“I’m beginning to see [him] in my sleep,” lamented Cincinnati Reds manager Sparky Anderson during the 1970 World Series, as Brooks Robinson got into the thick of the acrobatic thievery he committed against the Reds. “I’m afraid that if I drop this paper plate he’ll pick it up on one hop and throw me out at first.”
“If he wanted the car that badly,” said Robinson’s fellow Hall of Famer Johnny Bench, himself robbed of three hits in broad daylight, of what Sport magazine handed Robinson as the Series’ most valuable player, “we’d have given it to him.”
Robinson’s career-long acrobatics got him nicknamed The Hoover. He’d have gone down as the greatest ever to play the position if fellow Hall of Famer Mike Schmidt hadn’t come along to combine breathtaking power, equally breathtaking plate patience (though Phillies fans roasted him for years over how many walks he’d take if need be), and elegant third base sweeping and cleaning.
The only nickname ever applied to Schmidt, alas, was “Schmitty,” about as pedestrian a nickname as you could bestow upon a man whose home runs have been described as conversation pieces and whose defense was a murderous balance between elegance and Robinson-like grand theft.
“Schmidt . . . was not meant to comb gray hairs,” wrote Thomas Boswell when Schmidt retired on Memorial Day 1989, tearfully admitting he couldn’t play the game like Mike Schmidt any longer, despite being the National League’s RBI leader in the moment. “From him, we only expected the sublime. He looked like some huge, graceful shortstop misplaced at third base. When he came to bat, the huge number 20 on his back might have stood for the number of rows he intended to hit the ball into the bleachers.”
If we’re looking to apply vacuum cleaner names to great defenders, maybe Schmidt should have been called the Electrolux, fabled at once for its rather elegant look, quiet power, and all-in-one attachments. And maybe the following should have been handed to these gentlemen who were case studies at their positions:
The Swivel-Top. (General Electric’s canister of the early 1950s that the company said gave you “reach easy” cleaning: who else but Willie Mays?)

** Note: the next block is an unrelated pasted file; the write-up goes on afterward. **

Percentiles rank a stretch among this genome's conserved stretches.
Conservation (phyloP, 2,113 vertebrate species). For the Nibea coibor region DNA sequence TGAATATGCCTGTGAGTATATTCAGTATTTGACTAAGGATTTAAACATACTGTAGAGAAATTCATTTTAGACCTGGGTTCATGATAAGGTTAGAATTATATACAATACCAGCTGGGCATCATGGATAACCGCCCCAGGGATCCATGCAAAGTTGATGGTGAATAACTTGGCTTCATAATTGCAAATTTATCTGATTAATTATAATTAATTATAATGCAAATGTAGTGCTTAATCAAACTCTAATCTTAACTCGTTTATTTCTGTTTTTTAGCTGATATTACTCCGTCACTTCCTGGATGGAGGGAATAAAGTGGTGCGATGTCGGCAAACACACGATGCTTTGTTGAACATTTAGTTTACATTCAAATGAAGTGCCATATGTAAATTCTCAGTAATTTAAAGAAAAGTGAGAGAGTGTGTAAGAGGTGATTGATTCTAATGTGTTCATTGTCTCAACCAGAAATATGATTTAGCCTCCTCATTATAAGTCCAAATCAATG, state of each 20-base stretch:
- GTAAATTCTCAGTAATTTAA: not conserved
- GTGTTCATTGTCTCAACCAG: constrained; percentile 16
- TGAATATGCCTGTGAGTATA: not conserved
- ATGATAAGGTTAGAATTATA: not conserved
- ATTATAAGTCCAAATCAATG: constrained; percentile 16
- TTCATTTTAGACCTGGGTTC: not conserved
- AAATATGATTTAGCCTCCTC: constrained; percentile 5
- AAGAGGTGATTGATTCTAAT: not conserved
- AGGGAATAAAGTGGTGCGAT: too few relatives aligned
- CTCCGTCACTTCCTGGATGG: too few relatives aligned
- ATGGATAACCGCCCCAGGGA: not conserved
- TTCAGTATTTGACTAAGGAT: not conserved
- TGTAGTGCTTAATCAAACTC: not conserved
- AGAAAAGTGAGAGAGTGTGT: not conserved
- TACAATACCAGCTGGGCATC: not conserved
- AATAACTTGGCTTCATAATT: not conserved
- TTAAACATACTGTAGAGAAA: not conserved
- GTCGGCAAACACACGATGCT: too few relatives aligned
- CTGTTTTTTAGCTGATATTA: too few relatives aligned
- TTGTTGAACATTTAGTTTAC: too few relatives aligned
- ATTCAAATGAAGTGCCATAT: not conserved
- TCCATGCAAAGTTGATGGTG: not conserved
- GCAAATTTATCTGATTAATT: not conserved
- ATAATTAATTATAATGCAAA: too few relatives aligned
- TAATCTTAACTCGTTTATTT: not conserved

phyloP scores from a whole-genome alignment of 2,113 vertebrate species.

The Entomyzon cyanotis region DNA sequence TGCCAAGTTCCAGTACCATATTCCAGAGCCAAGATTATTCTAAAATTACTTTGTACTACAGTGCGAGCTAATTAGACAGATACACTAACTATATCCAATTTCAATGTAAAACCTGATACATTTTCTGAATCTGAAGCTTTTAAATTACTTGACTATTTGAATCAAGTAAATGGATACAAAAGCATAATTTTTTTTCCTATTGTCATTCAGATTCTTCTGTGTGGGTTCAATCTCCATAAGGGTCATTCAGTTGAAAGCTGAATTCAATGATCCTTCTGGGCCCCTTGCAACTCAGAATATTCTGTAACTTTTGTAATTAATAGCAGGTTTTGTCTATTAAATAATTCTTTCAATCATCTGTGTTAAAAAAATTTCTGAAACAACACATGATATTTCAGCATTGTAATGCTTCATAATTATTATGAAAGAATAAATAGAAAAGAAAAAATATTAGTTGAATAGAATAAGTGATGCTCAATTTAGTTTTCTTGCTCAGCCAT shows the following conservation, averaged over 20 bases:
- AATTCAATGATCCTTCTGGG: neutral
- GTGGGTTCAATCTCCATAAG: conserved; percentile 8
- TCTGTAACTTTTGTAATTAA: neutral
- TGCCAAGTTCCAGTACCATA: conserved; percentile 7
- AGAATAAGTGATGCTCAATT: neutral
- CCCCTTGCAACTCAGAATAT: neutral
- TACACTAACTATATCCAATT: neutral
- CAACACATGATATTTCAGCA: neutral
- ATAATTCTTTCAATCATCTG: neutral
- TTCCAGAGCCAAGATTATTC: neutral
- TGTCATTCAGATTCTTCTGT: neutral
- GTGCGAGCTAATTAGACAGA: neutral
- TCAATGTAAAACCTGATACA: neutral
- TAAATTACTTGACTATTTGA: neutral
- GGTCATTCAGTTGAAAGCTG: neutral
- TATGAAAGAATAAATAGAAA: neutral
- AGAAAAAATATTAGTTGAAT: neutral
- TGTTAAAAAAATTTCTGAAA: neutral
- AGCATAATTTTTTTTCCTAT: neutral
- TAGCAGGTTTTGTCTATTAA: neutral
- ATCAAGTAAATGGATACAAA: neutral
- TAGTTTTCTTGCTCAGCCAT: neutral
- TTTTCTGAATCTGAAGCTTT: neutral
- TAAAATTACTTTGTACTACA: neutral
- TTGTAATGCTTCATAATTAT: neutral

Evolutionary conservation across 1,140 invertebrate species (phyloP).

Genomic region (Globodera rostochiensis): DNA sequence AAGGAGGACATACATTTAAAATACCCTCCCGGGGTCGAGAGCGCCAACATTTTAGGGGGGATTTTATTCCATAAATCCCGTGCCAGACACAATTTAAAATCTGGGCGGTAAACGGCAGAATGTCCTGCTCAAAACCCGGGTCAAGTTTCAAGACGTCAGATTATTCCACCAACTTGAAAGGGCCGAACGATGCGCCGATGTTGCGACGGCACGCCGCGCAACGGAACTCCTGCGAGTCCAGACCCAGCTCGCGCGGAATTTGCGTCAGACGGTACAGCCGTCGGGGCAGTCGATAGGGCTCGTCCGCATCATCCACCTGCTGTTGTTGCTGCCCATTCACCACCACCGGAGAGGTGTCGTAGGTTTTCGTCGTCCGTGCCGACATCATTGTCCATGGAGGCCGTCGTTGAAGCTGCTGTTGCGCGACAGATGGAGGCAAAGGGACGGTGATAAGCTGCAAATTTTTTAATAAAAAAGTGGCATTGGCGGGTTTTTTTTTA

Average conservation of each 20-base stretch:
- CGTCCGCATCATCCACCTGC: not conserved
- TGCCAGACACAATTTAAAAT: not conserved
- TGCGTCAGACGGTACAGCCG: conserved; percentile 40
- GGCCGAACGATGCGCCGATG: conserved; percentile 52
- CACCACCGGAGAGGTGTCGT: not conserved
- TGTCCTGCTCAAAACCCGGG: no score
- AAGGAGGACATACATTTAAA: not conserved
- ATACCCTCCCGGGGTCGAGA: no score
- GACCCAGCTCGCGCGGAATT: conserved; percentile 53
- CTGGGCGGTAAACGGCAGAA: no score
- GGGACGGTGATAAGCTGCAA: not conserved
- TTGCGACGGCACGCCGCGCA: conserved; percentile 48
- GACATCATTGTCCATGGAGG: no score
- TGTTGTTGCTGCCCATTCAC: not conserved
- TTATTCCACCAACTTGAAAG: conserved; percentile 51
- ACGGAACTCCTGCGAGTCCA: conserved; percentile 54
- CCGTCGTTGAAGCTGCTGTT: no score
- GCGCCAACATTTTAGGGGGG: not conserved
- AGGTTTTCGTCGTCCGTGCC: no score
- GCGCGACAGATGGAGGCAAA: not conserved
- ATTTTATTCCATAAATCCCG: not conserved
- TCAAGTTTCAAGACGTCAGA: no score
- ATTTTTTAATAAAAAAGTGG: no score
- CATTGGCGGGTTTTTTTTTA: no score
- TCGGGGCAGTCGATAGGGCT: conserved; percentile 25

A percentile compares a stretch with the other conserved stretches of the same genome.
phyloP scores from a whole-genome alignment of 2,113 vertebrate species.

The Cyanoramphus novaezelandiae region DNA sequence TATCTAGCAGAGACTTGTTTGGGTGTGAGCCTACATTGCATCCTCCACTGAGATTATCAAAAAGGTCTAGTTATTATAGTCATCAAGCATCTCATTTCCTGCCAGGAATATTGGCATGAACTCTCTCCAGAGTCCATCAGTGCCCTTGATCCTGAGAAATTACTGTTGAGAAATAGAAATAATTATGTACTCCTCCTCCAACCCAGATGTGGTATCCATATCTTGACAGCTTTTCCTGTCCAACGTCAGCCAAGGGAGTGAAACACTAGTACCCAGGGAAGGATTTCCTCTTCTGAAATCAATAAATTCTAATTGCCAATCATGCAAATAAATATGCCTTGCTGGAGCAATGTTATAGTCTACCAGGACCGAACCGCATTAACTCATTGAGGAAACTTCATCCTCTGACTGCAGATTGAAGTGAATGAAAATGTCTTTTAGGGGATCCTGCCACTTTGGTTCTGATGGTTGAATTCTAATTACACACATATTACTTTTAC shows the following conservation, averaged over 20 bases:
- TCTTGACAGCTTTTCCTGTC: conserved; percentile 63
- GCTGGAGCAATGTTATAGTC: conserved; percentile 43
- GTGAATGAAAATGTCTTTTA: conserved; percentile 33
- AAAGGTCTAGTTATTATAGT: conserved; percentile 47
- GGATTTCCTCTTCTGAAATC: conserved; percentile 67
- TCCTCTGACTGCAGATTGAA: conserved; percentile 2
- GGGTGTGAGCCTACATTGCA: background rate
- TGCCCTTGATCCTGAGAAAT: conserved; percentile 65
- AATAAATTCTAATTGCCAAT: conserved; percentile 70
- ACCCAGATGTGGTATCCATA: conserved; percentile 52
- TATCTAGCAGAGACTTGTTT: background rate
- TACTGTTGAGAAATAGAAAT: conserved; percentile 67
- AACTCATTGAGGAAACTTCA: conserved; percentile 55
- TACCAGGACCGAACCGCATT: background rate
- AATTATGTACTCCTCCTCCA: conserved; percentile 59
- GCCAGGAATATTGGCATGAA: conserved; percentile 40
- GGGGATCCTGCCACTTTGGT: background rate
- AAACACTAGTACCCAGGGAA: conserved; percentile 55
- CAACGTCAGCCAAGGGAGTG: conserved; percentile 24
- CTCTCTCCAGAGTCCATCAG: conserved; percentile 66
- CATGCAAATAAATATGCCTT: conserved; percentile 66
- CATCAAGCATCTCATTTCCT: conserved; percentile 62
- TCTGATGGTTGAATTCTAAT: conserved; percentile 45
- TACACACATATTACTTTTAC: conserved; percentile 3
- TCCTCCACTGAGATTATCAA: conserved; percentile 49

The Electrikbroom. (Keith Hernandez.)
The Convertible. (Bill Mazeroski.)
The Hoover Junior. (Mark Belanger, who played shortstop next to Robinson at third for almost two decades.)
The Aero-Dyne. (A sleek Hoover tank model of the late 1940s-early 1950s. Ozzie Smith.)
The Roto-Matic. (Clete Boyer, who was an acrobat at third base but couldn’t hit with a hangar door.)
The Premier. (Johnny Bench.)
The Celebrity. (Derek Jeter, who’s actually somewhat overrated as a defensive shortstop even with his collection of highlight-reel plays.)
The Air-Way. (Nomar Garciaparra, before the injury bug stung repeatedly.)
The Compact. (Roberto Alomar.)
The Kirby. (What else, for who else? Kirby Puckett.)
Eureka! (Ken Griffey, Jr.)
The Courier. (A short-lived 1960s machine by Sunbeam that looked as though someone had the clever idea of sticking vacuum cleaner works into a Samsonite hard-shell suitcase. So who should get it? Andruw Jones, who traveled and delivered incomparably in center field for years before his staggering decline phase.)
The Roomba. (Matt Chapman.)
The Wind Tunnel. (Lorenzo Cain.)
The Shark. (Nolan Arenado.)
Don’t be too quick to lament the absence of Graig Nettles on the foregoing list. (If you don’t think he should have been considered in the first place, you were probably under sedation through a few World Series.) There isn’t a vacuum cleaner on the planet with a name that could possibly replace Puff the Magic Dragon.
Except that Nettles acquired the nickname not because of his way with making baseballs disappear into outs from third base but because of the way he made himself disappear after launching practical jokes. If only he could have made himself invisible just before reaching, diving, ranging, or angling for a batted ball and then re-appear just after throwing on to first. The Hoover beating, sweeping, and cleaning couldn’t compete with that if he tried.
On the other hand, there were Dick (Dr. Strangeglove) Stuart and Marvelous Marv Throneberry. First basemen both. The type who caused their own teams to keep the crash carts on red alert. Stuart once got a standing ovation for catching a hot dog wrapper floating down from the stands and not dropping it. Throneberry inspired Jimmy Breslin himself to write that having him at first base for your team was like having Willie Sutton working at your bank.
Bless them both, but Stuart and Throneberry married to vacuum cleaners would probably be the blower ports.